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Bryoria fuscescens (Gyelnik) Brodo & D. Hawksw.
Family: Parmeliaceae
[Alectoria fuscescens Gyeln.,  more]
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Stephen Sharnoff  
Thallus: pendent (to prostrate in some morphotypes of var. positiva), relatively lax, usually 5-15 (-30) cm long, moderately branched branching: isotomic or anisotomic at the base, often becoming anisotomic toward the apices, frequent from the base; axils: acute (to obtuse, but generally not broadly rounded) branches: terete, to sometimes partly flattened or twisted and occasionally foveolate (in var. positiva), somewhat unevenly (to evenly) thickened, (0.2-) 0.3-0.4 (-0.6) mm in diam. near its base, but main or secondary branches often 0.1 mm diam. surface: pale to medium brown or somewhat grayish or olivaceous, to blackish, usually much paler at the base than at the apices, often with black fragmentation regions, often dull but sometimes quite shiny; pseudocyphellae: lacking; lateral, spinulose branches sometimes present but inconspicuous; true lateral spinules: lacking soralia: sparse or abundant, fissural (sometimes resembling pseudocyphellae when young) or sometimes also tuberculate, often strongly convex at maturity, sometimes becoming spinulose, usually white Spot tests: cortex and medulla K-, C-, KC-, UV-, P- or P+ red (v. positiva); soralia: P+ red-orange Secondary metabolites: fumarprotocetraric and protocetraric acids (and accessory chloroatranorin in specimens from eastern North America). Substrate and ecology: on bark, mostly of conifers in dry and open forests (Pinus ponderosa and Pseudotsuga forests); var. positiva has also been reported from lignum, and from rocks in highly exposed sites World distribution: circumpolar and boreal and in the East African mountains Sonoran distribution: Arizona, c. 2875-3400 m, in pine and spruce-fir forest. Notes: It is characterized mainly by P+ red-orange soralia, mostly V-shaped axils, and typically grayish brown and often dull surface, which is usually paler at the base. The thallus is often pendulous but rarely forms long, thick beards. It is an extremely variable species and is treated here in a very broad sense. Most material from the Sonoran region tends to have much finer branches than previously described (Brodo and Hawksworth 1977), and is therefore often very difficult to distinguish from the frequently intermixed B. lanestris, The only other Bryoria known from North America that has P+ red soralia and very narrow branches is B. subcana, which has a pale gray to brown, short thallus (up to 5 cm long) and is found in maritime areas well north of the Sonoran region. Some collections included here under B. fuscescens appear to be mixtures of short, very pale thalli with ± longer and/or darker ones. The palest (almost whitish) ones may represent basal or dying parts, but have a rather different appearance. Coarser, darker, or shorter forms of B. fuscescens from exposed habitats can be similar to B. chalybeiformis, that primarily occurs on rock or soil. Bryoria fuscescens is usually more grayish brown, and have tuberculate soralia.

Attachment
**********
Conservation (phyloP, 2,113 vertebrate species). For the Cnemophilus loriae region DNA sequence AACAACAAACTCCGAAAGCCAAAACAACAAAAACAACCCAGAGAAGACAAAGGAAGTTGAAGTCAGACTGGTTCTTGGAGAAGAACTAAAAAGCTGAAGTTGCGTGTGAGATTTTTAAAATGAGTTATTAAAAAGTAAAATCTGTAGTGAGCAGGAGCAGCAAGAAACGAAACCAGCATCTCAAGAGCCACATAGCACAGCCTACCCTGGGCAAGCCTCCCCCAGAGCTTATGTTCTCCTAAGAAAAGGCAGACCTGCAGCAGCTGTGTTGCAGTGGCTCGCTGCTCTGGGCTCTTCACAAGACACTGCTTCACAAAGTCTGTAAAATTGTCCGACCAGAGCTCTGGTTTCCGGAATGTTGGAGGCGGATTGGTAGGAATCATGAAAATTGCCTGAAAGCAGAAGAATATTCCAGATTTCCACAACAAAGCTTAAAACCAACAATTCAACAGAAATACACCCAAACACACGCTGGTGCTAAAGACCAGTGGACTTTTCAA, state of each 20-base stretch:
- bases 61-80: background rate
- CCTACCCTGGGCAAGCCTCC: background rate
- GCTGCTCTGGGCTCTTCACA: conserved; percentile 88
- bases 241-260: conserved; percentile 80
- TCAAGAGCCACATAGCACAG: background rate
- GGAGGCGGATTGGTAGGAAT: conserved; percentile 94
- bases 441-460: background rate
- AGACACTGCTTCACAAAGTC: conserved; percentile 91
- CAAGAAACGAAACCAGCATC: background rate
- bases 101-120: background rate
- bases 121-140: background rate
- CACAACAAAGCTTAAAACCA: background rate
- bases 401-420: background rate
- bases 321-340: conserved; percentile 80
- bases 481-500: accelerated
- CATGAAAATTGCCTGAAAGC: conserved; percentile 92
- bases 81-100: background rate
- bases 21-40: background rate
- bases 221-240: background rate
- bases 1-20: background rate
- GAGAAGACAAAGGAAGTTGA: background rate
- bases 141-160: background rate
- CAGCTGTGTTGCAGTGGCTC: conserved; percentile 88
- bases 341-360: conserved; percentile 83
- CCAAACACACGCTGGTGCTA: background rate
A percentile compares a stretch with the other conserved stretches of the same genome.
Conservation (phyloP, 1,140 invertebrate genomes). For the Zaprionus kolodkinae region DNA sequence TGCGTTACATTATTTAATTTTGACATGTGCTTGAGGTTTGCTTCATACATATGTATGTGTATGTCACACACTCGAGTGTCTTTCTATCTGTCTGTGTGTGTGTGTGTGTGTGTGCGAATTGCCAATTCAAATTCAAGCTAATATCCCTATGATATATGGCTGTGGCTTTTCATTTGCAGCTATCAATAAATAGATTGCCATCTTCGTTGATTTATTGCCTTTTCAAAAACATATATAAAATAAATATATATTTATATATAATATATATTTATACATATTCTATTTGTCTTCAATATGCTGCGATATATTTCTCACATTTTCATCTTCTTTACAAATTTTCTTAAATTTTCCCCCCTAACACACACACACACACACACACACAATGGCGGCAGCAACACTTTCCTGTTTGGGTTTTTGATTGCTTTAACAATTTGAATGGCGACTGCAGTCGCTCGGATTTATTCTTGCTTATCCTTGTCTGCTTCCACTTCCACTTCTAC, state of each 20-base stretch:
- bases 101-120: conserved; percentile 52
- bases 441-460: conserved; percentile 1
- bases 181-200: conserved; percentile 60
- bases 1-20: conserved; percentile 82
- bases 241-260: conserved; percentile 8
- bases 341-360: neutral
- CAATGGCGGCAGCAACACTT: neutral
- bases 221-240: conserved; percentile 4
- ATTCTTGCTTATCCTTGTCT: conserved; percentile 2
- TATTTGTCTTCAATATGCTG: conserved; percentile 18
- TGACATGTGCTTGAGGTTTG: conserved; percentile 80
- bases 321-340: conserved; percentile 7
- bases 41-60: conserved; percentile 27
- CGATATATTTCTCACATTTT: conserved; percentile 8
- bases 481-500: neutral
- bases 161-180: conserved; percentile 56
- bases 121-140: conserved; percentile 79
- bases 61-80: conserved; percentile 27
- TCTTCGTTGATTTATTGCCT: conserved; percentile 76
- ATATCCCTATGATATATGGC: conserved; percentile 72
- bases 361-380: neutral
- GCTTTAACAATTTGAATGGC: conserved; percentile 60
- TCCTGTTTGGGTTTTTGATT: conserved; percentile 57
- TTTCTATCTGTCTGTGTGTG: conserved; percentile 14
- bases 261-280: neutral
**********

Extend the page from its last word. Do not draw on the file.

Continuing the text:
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Troy McMullin  
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Stephen Sharnoff  
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Jason Dart  
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